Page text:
$xml = new classXML( 'utf-8' );























This will produce this document:

  <productgroup name="thisgroup">   <product id="1.0">    <description>This is a description</description>    <title>Baked Beans</title>    <room store="1">103</room>   </product>  <product id="2.0">    <description>This is another description</description>    <title>Green Beans</title>    <room store="2">104</room>   </product>  </productgroup> </productlist>

<productlist name="myname" version="1.0">














This is how you'd parse that document:

/* Grabbing specific data values from all 'products'... */ foreach( $xml->fetchElements('product') as $products ) {     print $xml->fetchItem( $products, 'title' ) . "\"; } /* Prints: */ Baked Beans Green Beans

$xml->loadXML( $xmlData );











I'm sure you can appreciate how simple it is to use these new XML features!

XMLArchive
I created our XMLArchive format for IP.Board as a way of combining several files into one without using tar or zip which can be troublesome on some servers. XMLArchive is very simply file data in a basic XML format. I rewrote the class to make it easier to use and to add more functionality.

Here's how to read an archive:

$archive->read( "/path/to/archive.xml" ); print $archive['someDir/file.html'];

 $archive = new classXMLArchive();



As you can see, we use PHPs ArrayAccess to transparently allow access to the contents of the fileset from the main class handle.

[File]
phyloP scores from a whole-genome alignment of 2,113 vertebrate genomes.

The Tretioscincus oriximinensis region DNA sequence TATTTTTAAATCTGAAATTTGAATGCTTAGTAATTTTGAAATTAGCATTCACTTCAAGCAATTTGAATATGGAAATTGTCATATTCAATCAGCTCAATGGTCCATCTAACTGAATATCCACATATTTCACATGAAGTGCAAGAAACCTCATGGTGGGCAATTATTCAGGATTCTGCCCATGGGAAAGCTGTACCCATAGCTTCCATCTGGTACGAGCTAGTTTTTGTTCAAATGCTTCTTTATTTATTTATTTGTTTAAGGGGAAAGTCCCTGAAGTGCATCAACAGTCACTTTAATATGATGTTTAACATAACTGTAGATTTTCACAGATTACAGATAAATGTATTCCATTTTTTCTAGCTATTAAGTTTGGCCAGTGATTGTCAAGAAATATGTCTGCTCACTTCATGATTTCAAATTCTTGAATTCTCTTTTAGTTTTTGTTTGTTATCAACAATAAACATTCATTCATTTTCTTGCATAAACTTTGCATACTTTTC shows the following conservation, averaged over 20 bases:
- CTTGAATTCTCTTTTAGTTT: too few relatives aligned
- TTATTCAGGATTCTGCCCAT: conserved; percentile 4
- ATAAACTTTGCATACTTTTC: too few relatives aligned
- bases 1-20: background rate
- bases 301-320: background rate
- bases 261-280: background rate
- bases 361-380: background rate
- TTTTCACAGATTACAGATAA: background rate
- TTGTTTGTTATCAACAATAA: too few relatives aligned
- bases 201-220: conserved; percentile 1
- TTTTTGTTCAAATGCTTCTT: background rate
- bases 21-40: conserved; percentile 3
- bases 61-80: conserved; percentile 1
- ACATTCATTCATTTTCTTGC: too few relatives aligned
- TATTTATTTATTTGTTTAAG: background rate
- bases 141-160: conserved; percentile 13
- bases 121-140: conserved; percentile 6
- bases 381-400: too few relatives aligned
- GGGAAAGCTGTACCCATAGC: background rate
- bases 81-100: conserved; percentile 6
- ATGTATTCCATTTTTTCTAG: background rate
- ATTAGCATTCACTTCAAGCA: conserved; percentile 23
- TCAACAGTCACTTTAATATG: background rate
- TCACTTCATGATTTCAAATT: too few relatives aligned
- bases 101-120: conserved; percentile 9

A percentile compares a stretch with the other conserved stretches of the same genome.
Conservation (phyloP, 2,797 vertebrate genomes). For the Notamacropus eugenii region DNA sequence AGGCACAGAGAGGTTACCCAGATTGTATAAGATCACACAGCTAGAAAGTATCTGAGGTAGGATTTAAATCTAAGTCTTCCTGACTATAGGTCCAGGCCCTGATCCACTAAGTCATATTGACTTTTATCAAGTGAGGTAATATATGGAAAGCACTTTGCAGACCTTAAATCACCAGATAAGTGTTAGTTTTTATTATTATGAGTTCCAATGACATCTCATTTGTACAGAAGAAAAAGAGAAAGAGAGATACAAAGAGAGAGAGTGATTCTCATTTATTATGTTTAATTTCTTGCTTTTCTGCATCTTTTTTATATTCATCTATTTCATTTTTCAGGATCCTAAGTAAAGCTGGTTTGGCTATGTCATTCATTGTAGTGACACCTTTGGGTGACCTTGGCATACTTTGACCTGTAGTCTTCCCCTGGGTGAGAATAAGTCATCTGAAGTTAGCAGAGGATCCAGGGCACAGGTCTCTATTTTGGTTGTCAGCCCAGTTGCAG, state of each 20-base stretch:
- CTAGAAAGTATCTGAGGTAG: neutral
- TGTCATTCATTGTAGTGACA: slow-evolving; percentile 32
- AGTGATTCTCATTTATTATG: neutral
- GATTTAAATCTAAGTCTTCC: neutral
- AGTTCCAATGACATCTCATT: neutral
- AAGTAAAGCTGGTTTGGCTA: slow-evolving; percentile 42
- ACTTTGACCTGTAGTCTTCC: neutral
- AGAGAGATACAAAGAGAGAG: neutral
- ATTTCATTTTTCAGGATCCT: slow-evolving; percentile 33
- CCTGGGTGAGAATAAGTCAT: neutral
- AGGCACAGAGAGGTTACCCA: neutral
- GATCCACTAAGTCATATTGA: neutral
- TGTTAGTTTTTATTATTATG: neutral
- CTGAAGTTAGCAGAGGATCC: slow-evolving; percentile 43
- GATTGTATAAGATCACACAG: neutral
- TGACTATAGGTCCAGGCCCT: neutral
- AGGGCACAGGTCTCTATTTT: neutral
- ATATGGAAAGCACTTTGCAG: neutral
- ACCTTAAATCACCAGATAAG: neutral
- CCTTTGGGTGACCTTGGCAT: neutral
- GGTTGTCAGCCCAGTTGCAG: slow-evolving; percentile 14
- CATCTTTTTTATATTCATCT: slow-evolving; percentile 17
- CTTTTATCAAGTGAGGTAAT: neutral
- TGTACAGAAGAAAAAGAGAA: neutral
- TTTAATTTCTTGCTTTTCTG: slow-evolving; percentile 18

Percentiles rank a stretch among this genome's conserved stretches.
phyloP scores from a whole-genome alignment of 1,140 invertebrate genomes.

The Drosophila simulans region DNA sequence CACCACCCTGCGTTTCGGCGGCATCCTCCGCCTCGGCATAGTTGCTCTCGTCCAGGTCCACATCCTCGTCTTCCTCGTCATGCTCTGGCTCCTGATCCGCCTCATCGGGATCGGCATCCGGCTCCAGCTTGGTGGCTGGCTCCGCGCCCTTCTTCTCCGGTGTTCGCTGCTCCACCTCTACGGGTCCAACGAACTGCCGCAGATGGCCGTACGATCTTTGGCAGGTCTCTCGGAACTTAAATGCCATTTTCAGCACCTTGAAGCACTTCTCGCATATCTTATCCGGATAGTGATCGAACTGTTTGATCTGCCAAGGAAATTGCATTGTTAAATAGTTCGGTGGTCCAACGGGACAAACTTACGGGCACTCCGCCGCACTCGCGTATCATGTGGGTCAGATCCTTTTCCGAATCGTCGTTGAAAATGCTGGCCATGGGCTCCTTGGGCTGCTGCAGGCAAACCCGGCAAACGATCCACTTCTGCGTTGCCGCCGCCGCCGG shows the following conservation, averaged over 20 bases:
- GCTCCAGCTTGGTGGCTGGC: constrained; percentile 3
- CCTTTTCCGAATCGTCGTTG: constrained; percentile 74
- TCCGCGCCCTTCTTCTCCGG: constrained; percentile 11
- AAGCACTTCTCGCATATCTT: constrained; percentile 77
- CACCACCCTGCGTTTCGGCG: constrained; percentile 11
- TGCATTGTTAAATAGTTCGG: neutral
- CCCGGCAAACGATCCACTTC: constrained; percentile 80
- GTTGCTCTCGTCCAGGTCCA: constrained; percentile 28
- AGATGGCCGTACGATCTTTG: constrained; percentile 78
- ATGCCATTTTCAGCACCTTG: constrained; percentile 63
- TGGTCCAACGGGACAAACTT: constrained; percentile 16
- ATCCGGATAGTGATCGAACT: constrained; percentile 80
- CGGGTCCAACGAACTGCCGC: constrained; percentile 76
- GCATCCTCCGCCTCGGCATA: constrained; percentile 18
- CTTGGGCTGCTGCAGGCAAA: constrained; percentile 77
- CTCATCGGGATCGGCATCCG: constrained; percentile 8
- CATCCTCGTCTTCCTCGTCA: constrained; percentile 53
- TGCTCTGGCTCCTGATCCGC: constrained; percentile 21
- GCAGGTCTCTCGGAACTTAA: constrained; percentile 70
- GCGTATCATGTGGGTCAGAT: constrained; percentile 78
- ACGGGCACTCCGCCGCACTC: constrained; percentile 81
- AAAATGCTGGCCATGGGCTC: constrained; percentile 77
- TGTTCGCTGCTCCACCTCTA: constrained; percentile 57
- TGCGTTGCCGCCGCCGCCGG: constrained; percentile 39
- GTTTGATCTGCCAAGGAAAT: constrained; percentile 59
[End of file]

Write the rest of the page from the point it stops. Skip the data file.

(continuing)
Here's how to create an archive:

$archive->add( "someDir" ); $archive->add( "anotherDir/anotherFile.html" ); $archive->add( "Create a new file from scratch!", "anotherDir/brandNewFile.html" ); # Save gzipped $archive->saveGZIP( "/path/to/archive.xml.gzip" ); # Save normally $archive->save( "/path/to/archive.xml" ); # Just return the data $archive->getArchiveContents();

 $archive = new classXMLArchive();












For simplicity's sake, there is now just one interface to add files: "add()". Personally, the fewer function names to remember the better!

Naturally, this blog entry does not cover all the changes and improvements within the kernel classes but it does go some way to showing just how much energy we've invested in ensuring that IP.Board is as robust and efficient as it can be.

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Just wanted to make a small note that while *most* of these files are not coupled to IPB, a few do rely upon IPB to an extent. The documentation for each file explains parameters and return values and should be paid attention to. :)

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Question about the custom fields;

Does it mean we can choose WHERE the fields are displayed on the site? Or is that something for another entry/another time? :P

Sounds great btw, I may actually get writing mods!

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Its sounds nice
and its more easyaer than the Class XML in IP Board 2 that its like

i wait for it^^ when is the beta?

$xml['prodactslist']['prodacts'][0]['prodact']['VALUE']['0']
 to get only a simple value....